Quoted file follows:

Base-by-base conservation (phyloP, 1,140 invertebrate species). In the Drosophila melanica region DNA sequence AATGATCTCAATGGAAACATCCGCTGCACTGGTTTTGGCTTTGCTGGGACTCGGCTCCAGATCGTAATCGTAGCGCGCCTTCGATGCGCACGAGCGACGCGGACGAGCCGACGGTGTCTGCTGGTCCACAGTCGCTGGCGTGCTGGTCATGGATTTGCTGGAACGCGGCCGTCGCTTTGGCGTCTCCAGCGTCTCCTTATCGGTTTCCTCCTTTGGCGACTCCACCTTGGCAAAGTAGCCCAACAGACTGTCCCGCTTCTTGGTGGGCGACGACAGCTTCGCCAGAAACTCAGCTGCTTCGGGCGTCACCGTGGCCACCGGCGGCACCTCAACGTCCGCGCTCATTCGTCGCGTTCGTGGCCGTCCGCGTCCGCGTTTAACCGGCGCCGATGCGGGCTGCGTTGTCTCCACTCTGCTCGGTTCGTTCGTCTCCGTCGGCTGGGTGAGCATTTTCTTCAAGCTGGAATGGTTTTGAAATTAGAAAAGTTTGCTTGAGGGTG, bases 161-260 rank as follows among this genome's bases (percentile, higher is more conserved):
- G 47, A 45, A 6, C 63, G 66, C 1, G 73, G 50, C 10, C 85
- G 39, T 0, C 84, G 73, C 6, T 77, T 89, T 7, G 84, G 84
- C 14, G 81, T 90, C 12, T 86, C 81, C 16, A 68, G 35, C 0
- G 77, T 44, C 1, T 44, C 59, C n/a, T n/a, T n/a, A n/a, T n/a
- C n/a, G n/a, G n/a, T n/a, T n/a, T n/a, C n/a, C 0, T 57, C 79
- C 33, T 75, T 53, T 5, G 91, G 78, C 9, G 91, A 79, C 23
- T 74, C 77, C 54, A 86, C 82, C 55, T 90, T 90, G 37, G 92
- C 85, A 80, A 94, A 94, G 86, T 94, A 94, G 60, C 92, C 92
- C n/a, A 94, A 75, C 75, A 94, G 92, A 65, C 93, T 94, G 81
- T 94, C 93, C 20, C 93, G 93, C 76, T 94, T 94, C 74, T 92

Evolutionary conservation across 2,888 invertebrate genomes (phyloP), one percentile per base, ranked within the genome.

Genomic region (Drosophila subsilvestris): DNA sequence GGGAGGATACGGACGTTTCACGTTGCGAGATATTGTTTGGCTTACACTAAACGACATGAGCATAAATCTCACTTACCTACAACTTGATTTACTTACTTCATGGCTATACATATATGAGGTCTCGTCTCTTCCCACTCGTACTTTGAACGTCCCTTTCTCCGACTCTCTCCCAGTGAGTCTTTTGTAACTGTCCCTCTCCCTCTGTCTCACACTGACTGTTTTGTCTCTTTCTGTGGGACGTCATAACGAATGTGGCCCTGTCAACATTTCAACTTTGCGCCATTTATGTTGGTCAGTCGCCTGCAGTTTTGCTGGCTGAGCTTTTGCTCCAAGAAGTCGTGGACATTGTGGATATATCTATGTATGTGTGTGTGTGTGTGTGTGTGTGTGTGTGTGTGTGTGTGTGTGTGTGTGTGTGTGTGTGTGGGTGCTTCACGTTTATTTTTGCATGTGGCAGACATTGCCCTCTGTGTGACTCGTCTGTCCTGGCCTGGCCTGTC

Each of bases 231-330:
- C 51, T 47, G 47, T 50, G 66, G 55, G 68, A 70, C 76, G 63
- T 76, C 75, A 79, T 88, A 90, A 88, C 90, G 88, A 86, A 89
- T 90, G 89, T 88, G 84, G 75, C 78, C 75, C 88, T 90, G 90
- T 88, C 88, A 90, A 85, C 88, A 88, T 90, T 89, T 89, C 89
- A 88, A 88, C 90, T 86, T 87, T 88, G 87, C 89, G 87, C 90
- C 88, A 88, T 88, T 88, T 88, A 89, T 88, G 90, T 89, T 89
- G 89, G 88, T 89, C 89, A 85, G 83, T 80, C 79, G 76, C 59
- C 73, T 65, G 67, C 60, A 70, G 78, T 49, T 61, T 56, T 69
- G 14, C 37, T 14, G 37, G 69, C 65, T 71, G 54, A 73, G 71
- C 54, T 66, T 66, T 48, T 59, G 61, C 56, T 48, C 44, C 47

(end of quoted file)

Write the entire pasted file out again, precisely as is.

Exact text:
Base-by-base conservation (phyloP, 1,140 invertebrate species). In the Drosophila melanica region DNA sequence AATGATCTCAATGGAAACATCCGCTGCACTGGTTTTGGCTTTGCTGGGACTCGGCTCCAGATCGTAATCGTAGCGCGCCTTCGATGCGCACGAGCGACGCGGACGAGCCGACGGTGTCTGCTGGTCCACAGTCGCTGGCGTGCTGGTCATGGATTTGCTGGAACGCGGCCGTCGCTTTGGCGTCTCCAGCGTCTCCTTATCGGTTTCCTCCTTTGGCGACTCCACCTTGGCAAAGTAGCCCAACAGACTGTCCCGCTTCTTGGTGGGCGACGACAGCTTCGCCAGAAACTCAGCTGCTTCGGGCGTCACCGTGGCCACCGGCGGCACCTCAACGTCCGCGCTCATTCGTCGCGTTCGTGGCCGTCCGCGTCCGCGTTTAACCGGCGCCGATGCGGGCTGCGTTGTCTCCACTCTGCTCGGTTCGTTCGTCTCCGTCGGCTGGGTGAGCATTTTCTTCAAGCTGGAATGGTTTTGAAATTAGAAAAGTTTGCTTGAGGGTG, bases 161-260 rank as follows among this genome's bases (percentile, higher is more conserved):
- G 47, A 45, A 6, C 63, G 66, C 1, G 73, G 50, C 10, C 85
- G 39, T 0, C 84, G 73, C 6, T 77, T 89, T 7, G 84, G 84
- C 14, G 81, T 90, C 12, T 86, C 81, C 16, A 68, G 35, C 0
- G 77, T 44, C 1, T 44, C 59, C n/a, T n/a, T n/a, A n/a, T n/a
- C n/a, G n/a, G n/a, T n/a, T n/a, T n/a, C n/a, C 0, T 57, C 79
- C 33, T 75, T 53, T 5, G 91, G 78, C 9, G 91, A 79, C 23
- T 74, C 77, C 54, A 86, C 82, C 55, T 90, T 90, G 37, G 92
- C 85, A 80, A 94, A 94, G 86, T 94, A 94, G 60, C 92, C 92
- C n/a, A 94, A 75, C 75, A 94, G 92, A 65, C 93, T 94, G 81
- T 94, C 93, C 20, C 93, G 93, C 76, T 94, T 94, C 74, T 92

Evolutionary conservation across 2,888 invertebrate genomes (phyloP), one percentile per base, ranked within the genome.

Genomic region (Drosophila subsilvestris): DNA sequence GGGAGGATACGGACGTTTCACGTTGCGAGATATTGTTTGGCTTACACTAAACGACATGAGCATAAATCTCACTTACCTACAACTTGATTTACTTACTTCATGGCTATACATATATGAGGTCTCGTCTCTTCCCACTCGTACTTTGAACGTCCCTTTCTCCGACTCTCTCCCAGTGAGTCTTTTGTAACTGTCCCTCTCCCTCTGTCTCACACTGACTGTTTTGTCTCTTTCTGTGGGACGTCATAACGAATGTGGCCCTGTCAACATTTCAACTTTGCGCCATTTATGTTGGTCAGTCGCCTGCAGTTTTGCTGGCTGAGCTTTTGCTCCAAGAAGTCGTGGACATTGTGGATATATCTATGTATGTGTGTGTGTGTGTGTGTGTGTGTGTGTGTGTGTGTGTGTGTGTGTGTGTGTGTGTGTGTGGGTGCTTCACGTTTATTTTTGCATGTGGCAGACATTGCCCTCTGTGTGACTCGTCTGTCCTGGCCTGGCCTGTC

Each of bases 231-330:
- C 51, T 47, G 47, T 50, G 66, G 55, G 68, A 70, C 76, G 63
- T 76, C 75, A 79, T 88, A 90, A 88, C 90, G 88, A 86, A 89
- T 90, G 89, T 88, G 84, G 75, C 78, C 75, C 88, T 90, G 90
- T 88, C 88, A 90, A 85, C 88, A 88, T 90, T 89, T 89, C 89
- A 88, A 88, C 90, T 86, T 87, T 88, G 87, C 89, G 87, C 90
- C 88, A 88, T 88, T 88, T 88, A 89, T 88, G 90, T 89, T 89
- G 89, G 88, T 89, C 89, A 85, G 83, T 80, C 79, G 76, C 59
- C 73, T 65, G 67, C 60, A 70, G 78, T 49, T 61, T 56, T 69
- G 14, C 37, T 14, G 37, G 69, C 65, T 71, G 54, A 73, G 71
- C 54, T 66, T 66, T 48, T 59, G 61, C 56, T 48, C 44, C 47